Pink is a colour that’s always divided opinion. It’s also probably the colour that’s considered to be the most ‘gendered’. Cards and baby clothes for little girls would typically be in pink, and for boys in blue. Though pink has come a long way and is worn by men more and more (from Paul Smith’s calamine-pink wool suits to shirts with full floral prints in pink), a boy in pink still isn’t like a girl in blue.
This season though, we get behind pink wholeheartedly. We champion how it can be used throughout the home. Pink Peppercorn has been a part of our core paint collection for many years, but Old Rose – our colour for spring/summer 2018 – offers a different perspective on pink. One that’s got an earthiness to its tone.
Here, we suggest some of our favourite ways to use it in the home in a way that’s decidedly gender neutral.
Old Rose is a shade that’s full of softness. Used on a wall, it won’t come across as sugary or sweet, but quiet and composed. But, if you want to temper the pink further, think of ways to add texture so that your eye isn’t solely reading colour and tone, but texture and patina. Consider plastering your walls with a slightly rough skim, encouraging cracks and pits. Then water down Old Rose so it’s applied as more of a wash. If you want more colour, just keep building it up.
Or, if you have a room that has an adjoining space, such as the bedroom in the first image which has an open doorway to a dressing area, you can choose to paint the smaller space in pink. This way, you enjoy pink’s presence in your main space, but in a small, select way.
Part of the beauty of timber furniture is that it can be sanded down and repainted when you’re ready for a change. It feels as though you have a brand new piece of furniture in your home. If painting the walls feels like too much scale for adding in pink, then re-colouring furniture is another route you can take.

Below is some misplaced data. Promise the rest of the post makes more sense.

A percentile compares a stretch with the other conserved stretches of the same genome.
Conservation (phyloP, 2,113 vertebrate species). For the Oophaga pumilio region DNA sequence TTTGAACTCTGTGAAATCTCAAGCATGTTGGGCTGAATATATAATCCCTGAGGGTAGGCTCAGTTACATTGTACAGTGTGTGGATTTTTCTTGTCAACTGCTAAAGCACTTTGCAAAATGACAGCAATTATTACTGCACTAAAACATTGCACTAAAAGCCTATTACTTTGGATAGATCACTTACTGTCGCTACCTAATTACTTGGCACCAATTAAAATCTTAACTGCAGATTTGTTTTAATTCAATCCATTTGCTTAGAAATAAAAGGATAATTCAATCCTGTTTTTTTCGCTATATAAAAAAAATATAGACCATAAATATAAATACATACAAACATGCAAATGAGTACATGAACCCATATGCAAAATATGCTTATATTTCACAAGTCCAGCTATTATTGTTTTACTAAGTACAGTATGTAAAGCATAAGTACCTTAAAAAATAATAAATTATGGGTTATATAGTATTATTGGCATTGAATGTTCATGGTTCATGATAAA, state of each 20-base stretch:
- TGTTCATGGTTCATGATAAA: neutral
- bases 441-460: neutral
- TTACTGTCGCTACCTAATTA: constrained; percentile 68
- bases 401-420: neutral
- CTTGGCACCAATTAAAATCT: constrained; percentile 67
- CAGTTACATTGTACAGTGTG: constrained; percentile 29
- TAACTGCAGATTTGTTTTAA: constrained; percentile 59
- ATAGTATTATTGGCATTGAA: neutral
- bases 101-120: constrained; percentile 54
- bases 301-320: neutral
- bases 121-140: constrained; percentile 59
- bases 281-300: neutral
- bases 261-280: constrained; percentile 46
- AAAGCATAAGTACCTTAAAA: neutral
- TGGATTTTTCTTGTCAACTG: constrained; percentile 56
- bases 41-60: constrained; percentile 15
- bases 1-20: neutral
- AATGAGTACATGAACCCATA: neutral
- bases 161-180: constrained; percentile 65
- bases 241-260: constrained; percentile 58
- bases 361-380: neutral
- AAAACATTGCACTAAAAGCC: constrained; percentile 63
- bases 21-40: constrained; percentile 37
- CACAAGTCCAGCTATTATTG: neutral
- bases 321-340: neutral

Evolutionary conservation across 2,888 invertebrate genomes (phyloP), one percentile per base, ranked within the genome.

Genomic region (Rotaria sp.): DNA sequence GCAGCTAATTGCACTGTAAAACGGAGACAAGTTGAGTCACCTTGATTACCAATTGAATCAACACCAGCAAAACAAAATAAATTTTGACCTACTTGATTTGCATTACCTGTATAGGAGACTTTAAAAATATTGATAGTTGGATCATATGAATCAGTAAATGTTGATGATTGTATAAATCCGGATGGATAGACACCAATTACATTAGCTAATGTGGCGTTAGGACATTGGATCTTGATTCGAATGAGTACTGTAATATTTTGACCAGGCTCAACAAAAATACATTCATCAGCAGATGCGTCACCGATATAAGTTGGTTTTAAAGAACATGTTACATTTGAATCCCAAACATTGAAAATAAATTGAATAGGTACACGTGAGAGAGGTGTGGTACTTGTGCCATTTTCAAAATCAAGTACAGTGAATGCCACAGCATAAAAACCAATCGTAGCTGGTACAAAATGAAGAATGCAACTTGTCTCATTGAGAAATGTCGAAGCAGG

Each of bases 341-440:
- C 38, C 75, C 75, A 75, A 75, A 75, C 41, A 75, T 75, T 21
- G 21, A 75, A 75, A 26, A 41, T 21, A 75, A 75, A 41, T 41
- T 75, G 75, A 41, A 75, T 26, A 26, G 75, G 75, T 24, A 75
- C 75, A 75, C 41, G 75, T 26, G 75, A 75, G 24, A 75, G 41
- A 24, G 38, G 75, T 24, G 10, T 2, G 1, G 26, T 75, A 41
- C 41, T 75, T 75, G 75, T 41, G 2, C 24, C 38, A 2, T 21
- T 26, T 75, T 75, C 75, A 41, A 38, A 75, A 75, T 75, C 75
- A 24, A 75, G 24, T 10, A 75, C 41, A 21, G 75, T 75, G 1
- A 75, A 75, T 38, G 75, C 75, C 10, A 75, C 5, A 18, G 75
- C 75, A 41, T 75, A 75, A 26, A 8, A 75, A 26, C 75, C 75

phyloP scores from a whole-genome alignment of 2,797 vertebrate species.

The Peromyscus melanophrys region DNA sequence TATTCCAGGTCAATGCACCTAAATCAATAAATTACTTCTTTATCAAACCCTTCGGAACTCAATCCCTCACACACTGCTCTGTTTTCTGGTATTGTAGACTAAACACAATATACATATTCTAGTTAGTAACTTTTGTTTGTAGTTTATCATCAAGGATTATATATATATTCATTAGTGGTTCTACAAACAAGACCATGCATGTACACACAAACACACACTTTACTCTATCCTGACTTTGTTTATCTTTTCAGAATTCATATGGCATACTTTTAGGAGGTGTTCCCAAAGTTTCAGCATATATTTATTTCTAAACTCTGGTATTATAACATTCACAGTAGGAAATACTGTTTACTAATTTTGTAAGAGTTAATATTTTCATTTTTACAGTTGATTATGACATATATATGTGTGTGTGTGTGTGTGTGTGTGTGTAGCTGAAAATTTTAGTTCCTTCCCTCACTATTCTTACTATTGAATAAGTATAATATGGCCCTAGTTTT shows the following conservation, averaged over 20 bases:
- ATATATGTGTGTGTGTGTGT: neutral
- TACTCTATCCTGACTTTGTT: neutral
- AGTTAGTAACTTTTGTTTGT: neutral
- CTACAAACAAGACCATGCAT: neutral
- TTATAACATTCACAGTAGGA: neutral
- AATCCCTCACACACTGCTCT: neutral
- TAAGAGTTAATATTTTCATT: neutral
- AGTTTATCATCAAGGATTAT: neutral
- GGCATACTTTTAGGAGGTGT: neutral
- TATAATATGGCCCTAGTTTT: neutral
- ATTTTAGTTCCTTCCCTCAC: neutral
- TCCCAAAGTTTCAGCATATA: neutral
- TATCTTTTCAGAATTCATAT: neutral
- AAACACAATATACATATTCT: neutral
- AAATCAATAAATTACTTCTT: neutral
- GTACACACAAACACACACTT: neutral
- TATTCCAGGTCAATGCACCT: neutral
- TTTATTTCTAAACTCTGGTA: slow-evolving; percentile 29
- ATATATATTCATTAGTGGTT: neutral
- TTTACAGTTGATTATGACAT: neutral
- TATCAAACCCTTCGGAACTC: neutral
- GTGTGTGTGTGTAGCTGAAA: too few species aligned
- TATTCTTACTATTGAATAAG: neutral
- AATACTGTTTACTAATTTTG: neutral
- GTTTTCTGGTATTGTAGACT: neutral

Dining chairs painted in Old Rose mixed with ones in natural oak work together wonderfully. Or, choose even larger scale pieces, like a dresser in a dining room or larder in a kitchen – they’ll blend in with the other elements of the room as pink is a colour that suits darker timbers and palettes as much as it does lighter ones.
In soft furnishings and accessories
This can be the subtlest of the three areas we’ve looked at so far. But, it’s important to say that just because soft furnishings and accessories feel like a smaller touch, they won’t go unnoticed. Pink is a colour that wants to be seen, and because it’s used less commonly, your eye seeks it out quicker than you might expect.
A pink printed cushion on a bedspread is one of the most discreet ways to use pink. But, though it seems contradictory, the more pink you use, the more subtle the overall look will be. It’s because it creates a sudden point of contrast, whereas more pink textiles mean your room’s palette becomes more blended. It stops one key thing from sticking out quite so much. Look past the desk and into the hallway behind it in our image, and you’ll see Old Rose walls and a footstool in our Chloe Belgian linen in Old Rose too. Too much pink you might think, but actually, they almost become one entity. And in our bedroom image, we used our Chloe linen in pink on the footstool once more, which is the same tone of pink used on the Emma floral printed cushion. Look up and you’ll see a folded throw and a touch of greenery within a crumbling pink pot. These little pink accents all knit together, rather than hanging loosely in a room.
Take it outside of the bedroom
Pink isn’t a colour for a little girl’s bedroom alone. It works in absolutely every room. In a hallway, it’s a happy, uplifting colour to walk side by side with; in a kitchen, it’s unexpected and refreshing; in a living room, it feels a bit brave without being bold (have a look at interior designer Rita Konig’s living room for further inspiration); in a bathroom, we find it helps us to feel more relaxed and soothed; in a home office, it feels creative; and in a bedroom, it’s full of necessary softness…